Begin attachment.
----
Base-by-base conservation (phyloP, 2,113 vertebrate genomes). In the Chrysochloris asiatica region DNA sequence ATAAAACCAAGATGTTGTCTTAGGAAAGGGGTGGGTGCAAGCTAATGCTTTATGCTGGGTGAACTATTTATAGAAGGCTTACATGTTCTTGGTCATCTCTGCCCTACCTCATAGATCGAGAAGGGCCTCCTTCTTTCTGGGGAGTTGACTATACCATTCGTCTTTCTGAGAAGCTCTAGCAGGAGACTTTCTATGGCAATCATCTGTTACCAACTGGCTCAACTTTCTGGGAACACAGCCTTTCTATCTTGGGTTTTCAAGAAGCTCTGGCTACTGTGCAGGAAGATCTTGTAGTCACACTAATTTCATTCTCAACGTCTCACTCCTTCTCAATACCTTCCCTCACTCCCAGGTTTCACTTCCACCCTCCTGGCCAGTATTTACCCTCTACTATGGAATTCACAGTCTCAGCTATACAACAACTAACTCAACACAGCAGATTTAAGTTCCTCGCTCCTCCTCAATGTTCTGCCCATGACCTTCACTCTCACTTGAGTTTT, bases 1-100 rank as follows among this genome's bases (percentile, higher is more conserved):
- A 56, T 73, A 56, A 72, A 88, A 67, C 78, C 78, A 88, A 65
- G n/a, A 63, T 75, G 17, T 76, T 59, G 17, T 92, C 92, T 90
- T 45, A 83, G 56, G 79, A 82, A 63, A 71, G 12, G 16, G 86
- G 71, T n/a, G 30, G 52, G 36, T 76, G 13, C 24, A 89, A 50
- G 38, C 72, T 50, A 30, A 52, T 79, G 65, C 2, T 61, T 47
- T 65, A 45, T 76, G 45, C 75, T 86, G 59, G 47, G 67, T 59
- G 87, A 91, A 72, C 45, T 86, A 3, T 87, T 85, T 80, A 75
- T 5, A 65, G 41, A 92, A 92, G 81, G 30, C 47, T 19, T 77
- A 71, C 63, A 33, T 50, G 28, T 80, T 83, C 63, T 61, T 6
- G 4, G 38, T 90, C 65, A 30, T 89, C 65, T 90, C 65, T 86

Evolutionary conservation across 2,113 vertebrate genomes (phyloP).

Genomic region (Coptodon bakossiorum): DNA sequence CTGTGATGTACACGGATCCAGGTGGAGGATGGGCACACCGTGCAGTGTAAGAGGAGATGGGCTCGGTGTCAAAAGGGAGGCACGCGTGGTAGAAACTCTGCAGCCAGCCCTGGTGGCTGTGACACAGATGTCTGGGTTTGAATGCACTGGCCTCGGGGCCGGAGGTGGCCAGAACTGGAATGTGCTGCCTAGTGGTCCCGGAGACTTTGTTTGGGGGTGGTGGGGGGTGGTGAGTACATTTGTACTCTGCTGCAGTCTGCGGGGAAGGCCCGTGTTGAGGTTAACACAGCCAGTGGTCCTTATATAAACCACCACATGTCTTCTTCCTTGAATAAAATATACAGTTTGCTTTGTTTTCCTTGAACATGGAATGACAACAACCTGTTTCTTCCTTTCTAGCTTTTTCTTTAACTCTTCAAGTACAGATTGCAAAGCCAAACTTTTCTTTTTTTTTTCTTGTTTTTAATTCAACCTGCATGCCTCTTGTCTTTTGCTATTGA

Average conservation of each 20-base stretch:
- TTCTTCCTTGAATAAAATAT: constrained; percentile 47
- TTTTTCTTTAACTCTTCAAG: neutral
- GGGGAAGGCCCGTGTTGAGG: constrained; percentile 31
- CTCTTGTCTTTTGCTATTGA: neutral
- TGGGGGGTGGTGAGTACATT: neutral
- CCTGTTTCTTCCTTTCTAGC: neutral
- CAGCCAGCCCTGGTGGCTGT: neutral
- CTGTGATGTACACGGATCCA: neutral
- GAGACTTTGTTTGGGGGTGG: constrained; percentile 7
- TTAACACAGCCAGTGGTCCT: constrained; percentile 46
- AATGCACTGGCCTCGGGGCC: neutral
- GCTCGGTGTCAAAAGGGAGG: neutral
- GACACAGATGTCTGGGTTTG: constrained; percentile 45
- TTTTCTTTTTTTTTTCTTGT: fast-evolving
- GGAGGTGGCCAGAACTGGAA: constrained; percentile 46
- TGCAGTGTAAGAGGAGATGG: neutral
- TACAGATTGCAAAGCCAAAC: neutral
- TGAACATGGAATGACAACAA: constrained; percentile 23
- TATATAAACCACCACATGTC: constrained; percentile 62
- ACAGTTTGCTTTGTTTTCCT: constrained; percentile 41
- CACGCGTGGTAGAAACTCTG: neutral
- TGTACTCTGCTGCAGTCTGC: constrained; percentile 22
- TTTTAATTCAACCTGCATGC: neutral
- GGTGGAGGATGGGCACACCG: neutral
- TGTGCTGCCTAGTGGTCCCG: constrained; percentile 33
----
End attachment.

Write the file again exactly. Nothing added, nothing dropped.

Base-by-base conservation (phyloP, 2,113 vertebrate genomes). In the Chrysochloris asiatica region DNA sequence ATAAAACCAAGATGTTGTCTTAGGAAAGGGGTGGGTGCAAGCTAATGCTTTATGCTGGGTGAACTATTTATAGAAGGCTTACATGTTCTTGGTCATCTCTGCCCTACCTCATAGATCGAGAAGGGCCTCCTTCTTTCTGGGGAGTTGACTATACCATTCGTCTTTCTGAGAAGCTCTAGCAGGAGACTTTCTATGGCAATCATCTGTTACCAACTGGCTCAACTTTCTGGGAACACAGCCTTTCTATCTTGGGTTTTCAAGAAGCTCTGGCTACTGTGCAGGAAGATCTTGTAGTCACACTAATTTCATTCTCAACGTCTCACTCCTTCTCAATACCTTCCCTCACTCCCAGGTTTCACTTCCACCCTCCTGGCCAGTATTTACCCTCTACTATGGAATTCACAGTCTCAGCTATACAACAACTAACTCAACACAGCAGATTTAAGTTCCTCGCTCCTCCTCAATGTTCTGCCCATGACCTTCACTCTCACTTGAGTTTT, bases 1-100 rank as follows among this genome's bases (percentile, higher is more conserved):
- A 56, T 73, A 56, A 72, A 88, A 67, C 78, C 78, A 88, A 65
- G n/a, A 63, T 75, G 17, T 76, T 59, G 17, T 92, C 92, T 90
- T 45, A 83, G 56, G 79, A 82, A 63, A 71, G 12, G 16, G 86
- G 71, T n/a, G 30, G 52, G 36, T 76, G 13, C 24, A 89, A 50
- G 38, C 72, T 50, A 30, A 52, T 79, G 65, C 2, T 61, T 47
- T 65, A 45, T 76, G 45, C 75, T 86, G 59, G 47, G 67, T 59
- G 87, A 91, A 72, C 45, T 86, A 3, T 87, T 85, T 80, A 75
- T 5, A 65, G 41, A 92, A 92, G 81, G 30, C 47, T 19, T 77
- A 71, C 63, A 33, T 50, G 28, T 80, T 83, C 63, T 61, T 6
- G 4, G 38, T 90, C 65, A 30, T 89, C 65, T 90, C 65, T 86

Evolutionary conservation across 2,113 vertebrate genomes (phyloP).

Genomic region (Coptodon bakossiorum): DNA sequence CTGTGATGTACACGGATCCAGGTGGAGGATGGGCACACCGTGCAGTGTAAGAGGAGATGGGCTCGGTGTCAAAAGGGAGGCACGCGTGGTAGAAACTCTGCAGCCAGCCCTGGTGGCTGTGACACAGATGTCTGGGTTTGAATGCACTGGCCTCGGGGCCGGAGGTGGCCAGAACTGGAATGTGCTGCCTAGTGGTCCCGGAGACTTTGTTTGGGGGTGGTGGGGGGTGGTGAGTACATTTGTACTCTGCTGCAGTCTGCGGGGAAGGCCCGTGTTGAGGTTAACACAGCCAGTGGTCCTTATATAAACCACCACATGTCTTCTTCCTTGAATAAAATATACAGTTTGCTTTGTTTTCCTTGAACATGGAATGACAACAACCTGTTTCTTCCTTTCTAGCTTTTTCTTTAACTCTTCAAGTACAGATTGCAAAGCCAAACTTTTCTTTTTTTTTTCTTGTTTTTAATTCAACCTGCATGCCTCTTGTCTTTTGCTATTGA

Average conservation of each 20-base stretch:
- TTCTTCCTTGAATAAAATAT: constrained; percentile 47
- TTTTTCTTTAACTCTTCAAG: neutral
- GGGGAAGGCCCGTGTTGAGG: constrained; percentile 31
- CTCTTGTCTTTTGCTATTGA: neutral
- TGGGGGGTGGTGAGTACATT: neutral
- CCTGTTTCTTCCTTTCTAGC: neutral
- CAGCCAGCCCTGGTGGCTGT: neutral
- CTGTGATGTACACGGATCCA: neutral
- GAGACTTTGTTTGGGGGTGG: constrained; percentile 7
- TTAACACAGCCAGTGGTCCT: constrained; percentile 46
- AATGCACTGGCCTCGGGGCC: neutral
- GCTCGGTGTCAAAAGGGAGG: neutral
- GACACAGATGTCTGGGTTTG: constrained; percentile 45
- TTTTCTTTTTTTTTTCTTGT: fast-evolving
- GGAGGTGGCCAGAACTGGAA: constrained; percentile 46
- TGCAGTGTAAGAGGAGATGG: neutral
- TACAGATTGCAAAGCCAAAC: neutral
- TGAACATGGAATGACAACAA: constrained; percentile 23
- TATATAAACCACCACATGTC: constrained; percentile 62
- ACAGTTTGCTTTGTTTTCCT: constrained; percentile 41
- CACGCGTGGTAGAAACTCTG: neutral
- TGTACTCTGCTGCAGTCTGC: constrained; percentile 22
- TTTTAATTCAACCTGCATGC: neutral
- GGTGGAGGATGGGCACACCG: neutral
- TGTGCTGCCTAGTGGTCCCG: constrained; percentile 33